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Week 47

November 2022

AT A GLANCE

A quick overview of this week’s content:
  • The Week that Was: Disney’s nuclear option, the COPout 27, and Ticketmaster’s amateur hour
  • The Business End: Free returns catch up with e-tailers and social media risks missing the boat on new markets
  • Rules of Engagement: Looking at the state of AI content moderation, life on and offline, and the experience of ebooks.

IGER COUNTER

Disney, battered by economic headwinds and the accompanying investor unrest, has used its nuclear option. Stock markets reacted with relief and excitement at old/new CEO Bob Iger returning to power. He originally came to power at Disney in 2005 and some argue, never truly gave it up. Bob Chapek, the new/old CEO that is being replaced was highly unpopular during his brief 11-month tenure. Critics of this CEO swap claim Chapek was forced to deal with the fallout of what they consider to be Iger’s tactical and strategic short-sightedness. One thing everyone seems to agree on however is that Disney+ is haemorrhaging (bleeding) money at an unsustainable rate. Iger now faces radically different economic and media climates than when he ‘left’, so it will be interesting to see how he fares. LINK

COPout 27

The 27th Conference of the Parties (COP 27) concluded last week. As usual many countries attended this summit about climate change to talk about how serious climate change is, and how important it is that everyone else do something about it. At least there’s hush money for the climate abuse victims this time I guess? The greatest commitment to addressing climate issues came from Brazil’s new/old president Lula after his election win over Bolsonaro, who is contesting that outcome. Assuming Lula does get to make good on his promises, some of the damage already done to the Amazon might be repairable using future technologies such as genetically engineered fungi. These experimental new fungi can purify mercury from the soil. LINK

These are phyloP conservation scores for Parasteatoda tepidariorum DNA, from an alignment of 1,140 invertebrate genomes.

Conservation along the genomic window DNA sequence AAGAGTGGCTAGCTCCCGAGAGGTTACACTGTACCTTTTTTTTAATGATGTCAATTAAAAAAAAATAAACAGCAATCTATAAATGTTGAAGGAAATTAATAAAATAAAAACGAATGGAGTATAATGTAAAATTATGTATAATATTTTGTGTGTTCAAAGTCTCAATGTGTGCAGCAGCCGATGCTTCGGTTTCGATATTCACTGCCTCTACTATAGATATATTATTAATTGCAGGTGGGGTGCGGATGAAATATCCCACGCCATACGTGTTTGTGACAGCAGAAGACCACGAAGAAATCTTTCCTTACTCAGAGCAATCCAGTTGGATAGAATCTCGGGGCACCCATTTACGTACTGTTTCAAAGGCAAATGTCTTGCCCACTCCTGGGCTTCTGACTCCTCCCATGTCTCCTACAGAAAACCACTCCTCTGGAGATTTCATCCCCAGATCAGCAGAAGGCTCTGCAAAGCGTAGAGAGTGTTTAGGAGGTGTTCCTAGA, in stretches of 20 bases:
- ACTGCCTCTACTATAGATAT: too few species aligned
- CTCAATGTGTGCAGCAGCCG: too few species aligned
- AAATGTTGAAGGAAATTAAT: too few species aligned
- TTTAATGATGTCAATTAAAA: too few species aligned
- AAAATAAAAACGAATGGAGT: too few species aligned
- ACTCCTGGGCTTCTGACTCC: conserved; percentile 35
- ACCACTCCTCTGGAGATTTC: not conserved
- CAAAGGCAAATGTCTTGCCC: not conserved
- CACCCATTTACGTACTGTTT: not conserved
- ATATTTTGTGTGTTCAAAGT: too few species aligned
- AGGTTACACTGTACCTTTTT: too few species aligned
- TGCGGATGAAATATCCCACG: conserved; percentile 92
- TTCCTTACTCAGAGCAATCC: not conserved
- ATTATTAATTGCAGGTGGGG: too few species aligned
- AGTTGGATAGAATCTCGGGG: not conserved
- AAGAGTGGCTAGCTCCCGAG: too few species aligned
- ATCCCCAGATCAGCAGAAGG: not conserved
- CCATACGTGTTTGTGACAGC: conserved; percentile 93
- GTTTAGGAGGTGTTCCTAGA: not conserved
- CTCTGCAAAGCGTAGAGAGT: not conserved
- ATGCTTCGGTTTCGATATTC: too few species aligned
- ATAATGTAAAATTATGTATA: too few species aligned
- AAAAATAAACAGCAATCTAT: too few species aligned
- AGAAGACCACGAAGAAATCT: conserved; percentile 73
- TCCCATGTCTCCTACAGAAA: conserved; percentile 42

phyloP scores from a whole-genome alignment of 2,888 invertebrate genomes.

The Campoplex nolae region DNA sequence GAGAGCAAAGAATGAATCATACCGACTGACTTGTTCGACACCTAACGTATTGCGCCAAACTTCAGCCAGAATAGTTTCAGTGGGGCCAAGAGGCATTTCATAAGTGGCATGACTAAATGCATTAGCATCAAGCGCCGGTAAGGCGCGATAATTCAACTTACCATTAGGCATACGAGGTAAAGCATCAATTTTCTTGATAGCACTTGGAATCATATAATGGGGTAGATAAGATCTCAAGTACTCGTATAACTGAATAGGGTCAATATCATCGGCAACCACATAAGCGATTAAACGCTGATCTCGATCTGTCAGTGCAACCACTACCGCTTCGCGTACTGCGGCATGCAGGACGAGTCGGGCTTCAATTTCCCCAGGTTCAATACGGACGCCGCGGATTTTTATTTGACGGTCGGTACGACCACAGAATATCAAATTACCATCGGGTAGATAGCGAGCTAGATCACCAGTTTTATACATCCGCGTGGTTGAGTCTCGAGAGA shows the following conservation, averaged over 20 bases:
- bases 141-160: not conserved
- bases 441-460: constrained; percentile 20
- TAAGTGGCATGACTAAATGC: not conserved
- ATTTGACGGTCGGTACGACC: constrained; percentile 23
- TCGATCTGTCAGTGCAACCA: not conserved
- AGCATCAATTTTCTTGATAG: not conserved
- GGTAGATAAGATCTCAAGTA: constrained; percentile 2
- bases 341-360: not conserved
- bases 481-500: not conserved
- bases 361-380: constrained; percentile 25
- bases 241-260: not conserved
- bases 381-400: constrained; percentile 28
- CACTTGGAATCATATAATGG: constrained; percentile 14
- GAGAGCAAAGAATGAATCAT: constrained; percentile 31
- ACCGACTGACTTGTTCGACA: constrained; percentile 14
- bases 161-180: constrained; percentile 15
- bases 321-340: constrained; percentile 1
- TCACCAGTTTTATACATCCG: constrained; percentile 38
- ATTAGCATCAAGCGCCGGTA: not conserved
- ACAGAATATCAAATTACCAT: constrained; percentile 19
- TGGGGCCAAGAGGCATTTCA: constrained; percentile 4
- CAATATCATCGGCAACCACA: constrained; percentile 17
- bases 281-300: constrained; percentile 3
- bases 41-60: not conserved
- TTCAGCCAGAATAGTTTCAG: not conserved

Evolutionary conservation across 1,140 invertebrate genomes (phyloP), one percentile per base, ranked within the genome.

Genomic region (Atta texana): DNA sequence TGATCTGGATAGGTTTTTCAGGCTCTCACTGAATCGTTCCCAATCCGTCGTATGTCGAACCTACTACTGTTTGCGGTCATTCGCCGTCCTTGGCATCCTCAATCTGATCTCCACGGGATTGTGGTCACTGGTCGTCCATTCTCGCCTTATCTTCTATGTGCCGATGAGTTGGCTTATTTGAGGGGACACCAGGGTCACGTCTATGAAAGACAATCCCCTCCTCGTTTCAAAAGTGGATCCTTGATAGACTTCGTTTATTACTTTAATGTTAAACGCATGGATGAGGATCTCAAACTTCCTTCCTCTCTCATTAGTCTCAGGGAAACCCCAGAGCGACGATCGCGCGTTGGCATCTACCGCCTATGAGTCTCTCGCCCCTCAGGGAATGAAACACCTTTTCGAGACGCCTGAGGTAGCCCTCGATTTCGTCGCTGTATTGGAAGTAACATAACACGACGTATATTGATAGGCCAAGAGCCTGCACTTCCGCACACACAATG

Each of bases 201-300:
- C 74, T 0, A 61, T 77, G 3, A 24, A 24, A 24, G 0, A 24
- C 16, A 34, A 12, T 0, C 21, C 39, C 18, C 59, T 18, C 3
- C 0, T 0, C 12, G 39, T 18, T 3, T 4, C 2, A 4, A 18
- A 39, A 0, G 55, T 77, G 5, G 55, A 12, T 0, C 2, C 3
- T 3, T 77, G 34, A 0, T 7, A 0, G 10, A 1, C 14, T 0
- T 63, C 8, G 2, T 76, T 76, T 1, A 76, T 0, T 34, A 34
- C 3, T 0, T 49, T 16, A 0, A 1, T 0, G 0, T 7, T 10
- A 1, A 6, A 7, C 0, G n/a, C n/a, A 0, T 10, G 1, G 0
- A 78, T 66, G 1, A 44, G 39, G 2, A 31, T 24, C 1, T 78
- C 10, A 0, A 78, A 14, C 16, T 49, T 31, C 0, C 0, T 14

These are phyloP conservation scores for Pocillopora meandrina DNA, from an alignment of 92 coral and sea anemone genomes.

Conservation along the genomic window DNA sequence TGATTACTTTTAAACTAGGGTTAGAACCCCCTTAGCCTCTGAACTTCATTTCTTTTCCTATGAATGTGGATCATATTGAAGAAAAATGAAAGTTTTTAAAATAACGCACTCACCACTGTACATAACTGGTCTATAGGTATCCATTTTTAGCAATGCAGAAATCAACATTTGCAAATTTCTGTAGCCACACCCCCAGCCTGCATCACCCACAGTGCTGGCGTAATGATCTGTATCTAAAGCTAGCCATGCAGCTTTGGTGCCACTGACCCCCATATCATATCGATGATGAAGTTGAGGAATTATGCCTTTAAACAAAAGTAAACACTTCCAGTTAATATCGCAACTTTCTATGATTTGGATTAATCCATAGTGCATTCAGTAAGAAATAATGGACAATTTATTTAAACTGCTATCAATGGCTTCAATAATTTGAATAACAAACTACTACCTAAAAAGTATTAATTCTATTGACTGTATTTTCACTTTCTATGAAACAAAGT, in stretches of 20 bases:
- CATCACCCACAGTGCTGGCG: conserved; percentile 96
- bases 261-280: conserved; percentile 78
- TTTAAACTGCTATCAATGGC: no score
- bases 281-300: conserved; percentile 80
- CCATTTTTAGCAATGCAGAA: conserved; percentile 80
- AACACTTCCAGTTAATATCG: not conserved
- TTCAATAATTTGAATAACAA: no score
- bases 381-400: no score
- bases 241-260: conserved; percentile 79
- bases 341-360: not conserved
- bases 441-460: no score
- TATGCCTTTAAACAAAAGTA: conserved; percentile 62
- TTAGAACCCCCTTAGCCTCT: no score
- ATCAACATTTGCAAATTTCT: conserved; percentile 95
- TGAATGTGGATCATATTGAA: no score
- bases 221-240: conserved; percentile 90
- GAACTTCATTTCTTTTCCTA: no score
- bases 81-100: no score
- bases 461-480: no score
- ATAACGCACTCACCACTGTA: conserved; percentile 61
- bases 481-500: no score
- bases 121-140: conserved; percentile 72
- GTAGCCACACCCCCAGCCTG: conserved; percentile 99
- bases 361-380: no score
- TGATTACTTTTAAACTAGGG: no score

SWIFT RETRIBUTION

In 2009, Live Nation and Ticketmaster conducted a highly controversial merger that critics claimed would/has led to a functional monopoly over the live-event part of the music industry. Though largely uncontested since then, a dramatic collapse of its infrastructure during the rush for Tailor swift concert tickets has reignited the antitrust conversation with a vengeance. This news comes in the same week that ActiVision Blizzard’s licensing agreement with NetEase broke down, meaning ActiBlizz games are likely to become unavailable in China. And last but not least, Pokémon Gamefreak now has both its biggest launch and biggest (recent) controversy on its hands. I believe that the investigation into the ‘Ticketmaster Disaster’ should thus be seen in the wider context of monopolies, not just as problems in terms of competition, but also for their risk as singular points of failure. LINK

THE RETURN OF RECKONING

The PlayStation Portable (PSP) was a popular handheld by Sony, released globally in 2005. Its ill-fated successor the PlayStation Vita was released in 2012. This was the last we’d see of an official Portable PlayStation until now. Yes, I suppose putting a PS5 into a car does technically make your PlayStation portable... Such radical new ways to try and court consumers are necessary as they sour on even the formerly untouchable Amazon. One of the main ways customers were courted by online retailers up until now was via free returns. Online retailers are increasingly struggling with the costs of returns and the old promise made to customers that those costs won’t be their problem. LINK

AMERICAN INFLUENCE

An interesting contrast stuck out to me over the course of this week. Firstly, there was an article detailing the frustrations of content creators outside of the USA with monetization options which are only being made available to US citizens. Second was an article about the booming esports scene in India. This is interesting to me because one of the reasons Chapek is being fired from Disney, an American company, is because he missed out on a lucrative media license for all coverage of Indian Cricket, a ‘traditional’ sport. Amazon’s Twitch currently dominates the esport streaming landscape outside of China, but I wonder if India might also break away with its own streaming infrastructure at some point. LINK